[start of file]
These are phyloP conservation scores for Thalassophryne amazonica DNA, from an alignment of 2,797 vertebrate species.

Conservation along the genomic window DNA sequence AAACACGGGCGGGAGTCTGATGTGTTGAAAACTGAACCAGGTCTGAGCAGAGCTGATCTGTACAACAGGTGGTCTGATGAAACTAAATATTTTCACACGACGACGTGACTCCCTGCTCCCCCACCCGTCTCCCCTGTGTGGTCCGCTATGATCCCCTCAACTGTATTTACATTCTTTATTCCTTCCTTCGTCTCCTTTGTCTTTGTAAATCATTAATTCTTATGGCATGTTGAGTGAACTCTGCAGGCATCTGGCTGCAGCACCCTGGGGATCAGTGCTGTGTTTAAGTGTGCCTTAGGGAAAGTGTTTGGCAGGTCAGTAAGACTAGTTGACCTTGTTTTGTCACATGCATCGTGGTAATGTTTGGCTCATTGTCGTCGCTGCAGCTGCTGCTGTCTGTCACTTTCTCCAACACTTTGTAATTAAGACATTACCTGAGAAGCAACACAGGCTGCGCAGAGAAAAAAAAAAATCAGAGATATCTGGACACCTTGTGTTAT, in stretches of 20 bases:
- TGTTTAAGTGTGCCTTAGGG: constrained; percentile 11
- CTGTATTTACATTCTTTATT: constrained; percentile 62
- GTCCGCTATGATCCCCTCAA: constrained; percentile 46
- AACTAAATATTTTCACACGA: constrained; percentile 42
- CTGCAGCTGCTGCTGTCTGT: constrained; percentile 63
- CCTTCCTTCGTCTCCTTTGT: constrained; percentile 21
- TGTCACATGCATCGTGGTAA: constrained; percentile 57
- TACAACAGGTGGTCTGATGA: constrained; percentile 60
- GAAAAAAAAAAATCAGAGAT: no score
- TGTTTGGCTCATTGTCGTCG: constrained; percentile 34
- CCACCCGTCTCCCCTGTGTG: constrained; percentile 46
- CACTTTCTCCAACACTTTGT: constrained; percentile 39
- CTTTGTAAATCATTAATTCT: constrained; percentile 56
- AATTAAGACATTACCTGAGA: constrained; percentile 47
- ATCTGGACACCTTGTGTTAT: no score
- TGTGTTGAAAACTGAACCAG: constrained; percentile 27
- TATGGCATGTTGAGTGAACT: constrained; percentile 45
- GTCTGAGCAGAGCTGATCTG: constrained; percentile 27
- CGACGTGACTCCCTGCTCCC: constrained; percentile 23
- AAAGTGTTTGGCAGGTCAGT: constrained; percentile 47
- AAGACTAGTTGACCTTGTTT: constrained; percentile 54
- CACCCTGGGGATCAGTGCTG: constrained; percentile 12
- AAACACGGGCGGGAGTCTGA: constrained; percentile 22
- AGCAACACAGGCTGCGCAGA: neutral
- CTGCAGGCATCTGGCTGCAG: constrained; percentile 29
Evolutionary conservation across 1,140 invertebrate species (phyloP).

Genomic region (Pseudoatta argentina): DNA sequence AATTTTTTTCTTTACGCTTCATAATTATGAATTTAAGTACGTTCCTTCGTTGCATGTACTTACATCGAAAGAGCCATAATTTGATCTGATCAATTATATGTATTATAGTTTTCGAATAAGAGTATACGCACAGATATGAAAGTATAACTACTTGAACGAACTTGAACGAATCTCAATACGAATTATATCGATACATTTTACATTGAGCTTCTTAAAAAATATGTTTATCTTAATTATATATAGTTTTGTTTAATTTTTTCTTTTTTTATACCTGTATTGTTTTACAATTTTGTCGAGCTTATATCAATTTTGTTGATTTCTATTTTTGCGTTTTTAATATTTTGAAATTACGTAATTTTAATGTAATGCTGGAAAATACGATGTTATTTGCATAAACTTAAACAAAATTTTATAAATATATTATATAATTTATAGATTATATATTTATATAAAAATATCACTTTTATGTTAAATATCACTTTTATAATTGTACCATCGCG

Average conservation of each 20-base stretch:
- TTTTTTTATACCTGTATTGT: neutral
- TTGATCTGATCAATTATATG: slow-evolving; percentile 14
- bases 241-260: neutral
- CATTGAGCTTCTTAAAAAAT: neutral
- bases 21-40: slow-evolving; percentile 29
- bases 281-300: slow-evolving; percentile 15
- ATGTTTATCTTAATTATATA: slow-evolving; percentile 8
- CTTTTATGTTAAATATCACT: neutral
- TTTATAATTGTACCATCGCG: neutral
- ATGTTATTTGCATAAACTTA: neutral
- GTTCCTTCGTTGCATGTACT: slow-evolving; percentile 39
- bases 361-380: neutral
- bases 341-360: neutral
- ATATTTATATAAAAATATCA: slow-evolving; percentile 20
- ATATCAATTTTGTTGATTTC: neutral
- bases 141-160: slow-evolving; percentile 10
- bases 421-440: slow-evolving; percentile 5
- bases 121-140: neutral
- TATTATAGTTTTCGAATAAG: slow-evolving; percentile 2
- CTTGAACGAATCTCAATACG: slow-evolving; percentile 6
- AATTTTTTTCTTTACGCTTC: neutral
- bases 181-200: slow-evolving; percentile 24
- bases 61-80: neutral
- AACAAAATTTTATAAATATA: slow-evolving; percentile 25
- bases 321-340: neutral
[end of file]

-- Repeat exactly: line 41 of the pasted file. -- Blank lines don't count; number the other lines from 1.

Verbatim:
- GTTCCTTCGTTGCATGTACT: slow-evolving; percentile 39